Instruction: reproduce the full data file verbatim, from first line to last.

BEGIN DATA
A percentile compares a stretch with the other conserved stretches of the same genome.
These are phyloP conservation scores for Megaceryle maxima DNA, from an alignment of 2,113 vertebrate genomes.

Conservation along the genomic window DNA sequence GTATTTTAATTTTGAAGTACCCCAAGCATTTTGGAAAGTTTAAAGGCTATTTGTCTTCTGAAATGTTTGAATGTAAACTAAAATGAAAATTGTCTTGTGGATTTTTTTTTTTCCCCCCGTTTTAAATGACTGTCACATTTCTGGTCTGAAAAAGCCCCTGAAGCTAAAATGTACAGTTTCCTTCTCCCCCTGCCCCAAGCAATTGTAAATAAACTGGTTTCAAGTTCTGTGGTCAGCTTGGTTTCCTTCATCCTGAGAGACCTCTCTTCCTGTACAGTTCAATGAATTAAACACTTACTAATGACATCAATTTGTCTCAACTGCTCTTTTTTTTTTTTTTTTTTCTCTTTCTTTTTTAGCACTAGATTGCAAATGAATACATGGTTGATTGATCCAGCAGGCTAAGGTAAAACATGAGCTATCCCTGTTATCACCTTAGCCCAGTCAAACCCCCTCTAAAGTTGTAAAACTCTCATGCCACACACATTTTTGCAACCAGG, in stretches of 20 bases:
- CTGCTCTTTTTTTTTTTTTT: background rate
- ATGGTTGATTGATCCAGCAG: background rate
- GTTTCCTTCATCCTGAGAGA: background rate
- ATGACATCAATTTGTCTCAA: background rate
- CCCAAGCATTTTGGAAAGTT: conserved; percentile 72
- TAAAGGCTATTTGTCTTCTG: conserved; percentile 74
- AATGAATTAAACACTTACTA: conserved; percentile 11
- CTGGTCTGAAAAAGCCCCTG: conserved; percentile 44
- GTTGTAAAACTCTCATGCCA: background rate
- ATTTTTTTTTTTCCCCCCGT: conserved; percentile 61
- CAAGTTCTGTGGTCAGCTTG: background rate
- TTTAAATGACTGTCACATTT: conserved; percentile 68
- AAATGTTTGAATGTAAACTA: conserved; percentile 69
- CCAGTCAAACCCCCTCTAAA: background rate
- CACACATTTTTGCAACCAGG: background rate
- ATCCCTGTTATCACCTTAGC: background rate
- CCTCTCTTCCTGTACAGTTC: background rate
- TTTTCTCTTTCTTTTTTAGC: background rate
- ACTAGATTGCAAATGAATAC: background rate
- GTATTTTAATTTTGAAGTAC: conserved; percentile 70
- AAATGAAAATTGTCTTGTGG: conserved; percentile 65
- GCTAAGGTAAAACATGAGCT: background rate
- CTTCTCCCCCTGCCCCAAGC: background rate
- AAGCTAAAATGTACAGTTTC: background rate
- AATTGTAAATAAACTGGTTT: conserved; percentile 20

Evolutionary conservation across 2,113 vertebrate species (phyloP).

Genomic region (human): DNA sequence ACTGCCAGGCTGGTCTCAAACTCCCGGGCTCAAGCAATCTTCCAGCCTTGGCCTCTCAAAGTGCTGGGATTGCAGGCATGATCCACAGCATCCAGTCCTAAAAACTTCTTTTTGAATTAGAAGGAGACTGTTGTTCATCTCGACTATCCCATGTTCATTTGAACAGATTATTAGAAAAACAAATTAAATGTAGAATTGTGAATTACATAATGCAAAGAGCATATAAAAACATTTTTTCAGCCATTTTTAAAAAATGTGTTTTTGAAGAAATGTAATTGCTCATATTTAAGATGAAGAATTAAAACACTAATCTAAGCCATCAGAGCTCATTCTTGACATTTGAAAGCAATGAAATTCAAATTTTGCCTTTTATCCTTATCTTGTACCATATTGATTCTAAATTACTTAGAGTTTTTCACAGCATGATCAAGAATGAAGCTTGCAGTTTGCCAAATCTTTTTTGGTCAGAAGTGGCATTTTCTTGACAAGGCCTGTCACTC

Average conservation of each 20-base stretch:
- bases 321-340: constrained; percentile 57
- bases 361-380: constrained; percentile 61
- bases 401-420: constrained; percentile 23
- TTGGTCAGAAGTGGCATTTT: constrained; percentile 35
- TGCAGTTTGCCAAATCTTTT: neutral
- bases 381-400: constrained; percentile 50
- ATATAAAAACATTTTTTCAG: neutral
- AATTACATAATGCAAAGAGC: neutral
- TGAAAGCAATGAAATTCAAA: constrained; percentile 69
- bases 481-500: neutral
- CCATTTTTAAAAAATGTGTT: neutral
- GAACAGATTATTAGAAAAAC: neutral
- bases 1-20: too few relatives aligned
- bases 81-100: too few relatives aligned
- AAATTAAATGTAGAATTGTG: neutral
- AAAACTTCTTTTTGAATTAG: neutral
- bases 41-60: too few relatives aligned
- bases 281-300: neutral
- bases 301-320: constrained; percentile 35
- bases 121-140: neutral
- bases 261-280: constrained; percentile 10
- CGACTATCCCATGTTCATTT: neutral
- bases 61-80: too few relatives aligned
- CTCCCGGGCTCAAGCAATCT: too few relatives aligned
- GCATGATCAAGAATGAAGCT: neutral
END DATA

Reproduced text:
A percentile compares a stretch with the other conserved stretches of the same genome.
These are phyloP conservation scores for Megaceryle maxima DNA, from an alignment of 2,113 vertebrate genomes.

Conservation along the genomic window DNA sequence GTATTTTAATTTTGAAGTACCCCAAGCATTTTGGAAAGTTTAAAGGCTATTTGTCTTCTGAAATGTTTGAATGTAAACTAAAATGAAAATTGTCTTGTGGATTTTTTTTTTTCCCCCCGTTTTAAATGACTGTCACATTTCTGGTCTGAAAAAGCCCCTGAAGCTAAAATGTACAGTTTCCTTCTCCCCCTGCCCCAAGCAATTGTAAATAAACTGGTTTCAAGTTCTGTGGTCAGCTTGGTTTCCTTCATCCTGAGAGACCTCTCTTCCTGTACAGTTCAATGAATTAAACACTTACTAATGACATCAATTTGTCTCAACTGCTCTTTTTTTTTTTTTTTTTTCTCTTTCTTTTTTAGCACTAGATTGCAAATGAATACATGGTTGATTGATCCAGCAGGCTAAGGTAAAACATGAGCTATCCCTGTTATCACCTTAGCCCAGTCAAACCCCCTCTAAAGTTGTAAAACTCTCATGCCACACACATTTTTGCAACCAGG, in stretches of 20 bases:
- CTGCTCTTTTTTTTTTTTTT: background rate
- ATGGTTGATTGATCCAGCAG: background rate
- GTTTCCTTCATCCTGAGAGA: background rate
- ATGACATCAATTTGTCTCAA: background rate
- CCCAAGCATTTTGGAAAGTT: conserved; percentile 72
- TAAAGGCTATTTGTCTTCTG: conserved; percentile 74
- AATGAATTAAACACTTACTA: conserved; percentile 11
- CTGGTCTGAAAAAGCCCCTG: conserved; percentile 44
- GTTGTAAAACTCTCATGCCA: background rate
- ATTTTTTTTTTTCCCCCCGT: conserved; percentile 61
- CAAGTTCTGTGGTCAGCTTG: background rate
- TTTAAATGACTGTCACATTT: conserved; percentile 68
- AAATGTTTGAATGTAAACTA: conserved; percentile 69
- CCAGTCAAACCCCCTCTAAA: background rate
- CACACATTTTTGCAACCAGG: background rate
- ATCCCTGTTATCACCTTAGC: background rate
- CCTCTCTTCCTGTACAGTTC: background rate
- TTTTCTCTTTCTTTTTTAGC: background rate
- ACTAGATTGCAAATGAATAC: background rate
- GTATTTTAATTTTGAAGTAC: conserved; percentile 70
- AAATGAAAATTGTCTTGTGG: conserved; percentile 65
- GCTAAGGTAAAACATGAGCT: background rate
- CTTCTCCCCCTGCCCCAAGC: background rate
- AAGCTAAAATGTACAGTTTC: background rate
- AATTGTAAATAAACTGGTTT: conserved; percentile 20

Evolutionary conservation across 2,113 vertebrate species (phyloP).

Genomic region (human): DNA sequence ACTGCCAGGCTGGTCTCAAACTCCCGGGCTCAAGCAATCTTCCAGCCTTGGCCTCTCAAAGTGCTGGGATTGCAGGCATGATCCACAGCATCCAGTCCTAAAAACTTCTTTTTGAATTAGAAGGAGACTGTTGTTCATCTCGACTATCCCATGTTCATTTGAACAGATTATTAGAAAAACAAATTAAATGTAGAATTGTGAATTACATAATGCAAAGAGCATATAAAAACATTTTTTCAGCCATTTTTAAAAAATGTGTTTTTGAAGAAATGTAATTGCTCATATTTAAGATGAAGAATTAAAACACTAATCTAAGCCATCAGAGCTCATTCTTGACATTTGAAAGCAATGAAATTCAAATTTTGCCTTTTATCCTTATCTTGTACCATATTGATTCTAAATTACTTAGAGTTTTTCACAGCATGATCAAGAATGAAGCTTGCAGTTTGCCAAATCTTTTTTGGTCAGAAGTGGCATTTTCTTGACAAGGCCTGTCACTC

Average conservation of each 20-base stretch:
- bases 321-340: constrained; percentile 57
- bases 361-380: constrained; percentile 61
- bases 401-420: constrained; percentile 23
- TTGGTCAGAAGTGGCATTTT: constrained; percentile 35
- TGCAGTTTGCCAAATCTTTT: neutral
- bases 381-400: constrained; percentile 50
- ATATAAAAACATTTTTTCAG: neutral
- AATTACATAATGCAAAGAGC: neutral
- TGAAAGCAATGAAATTCAAA: constrained; percentile 69
- bases 481-500: neutral
- CCATTTTTAAAAAATGTGTT: neutral
- GAACAGATTATTAGAAAAAC: neutral
- bases 1-20: too few relatives aligned
- bases 81-100: too few relatives aligned
- AAATTAAATGTAGAATTGTG: neutral
- AAAACTTCTTTTTGAATTAG: neutral
- bases 41-60: too few relatives aligned
- bases 281-300: neutral
- bases 301-320: constrained; percentile 35
- bases 121-140: neutral
- bases 261-280: constrained; percentile 10
- CGACTATCCCATGTTCATTT: neutral
- bases 61-80: too few relatives aligned
- CTCCCGGGCTCAAGCAATCT: too few relatives aligned
- GCATGATCAAGAATGAAGCT: neutral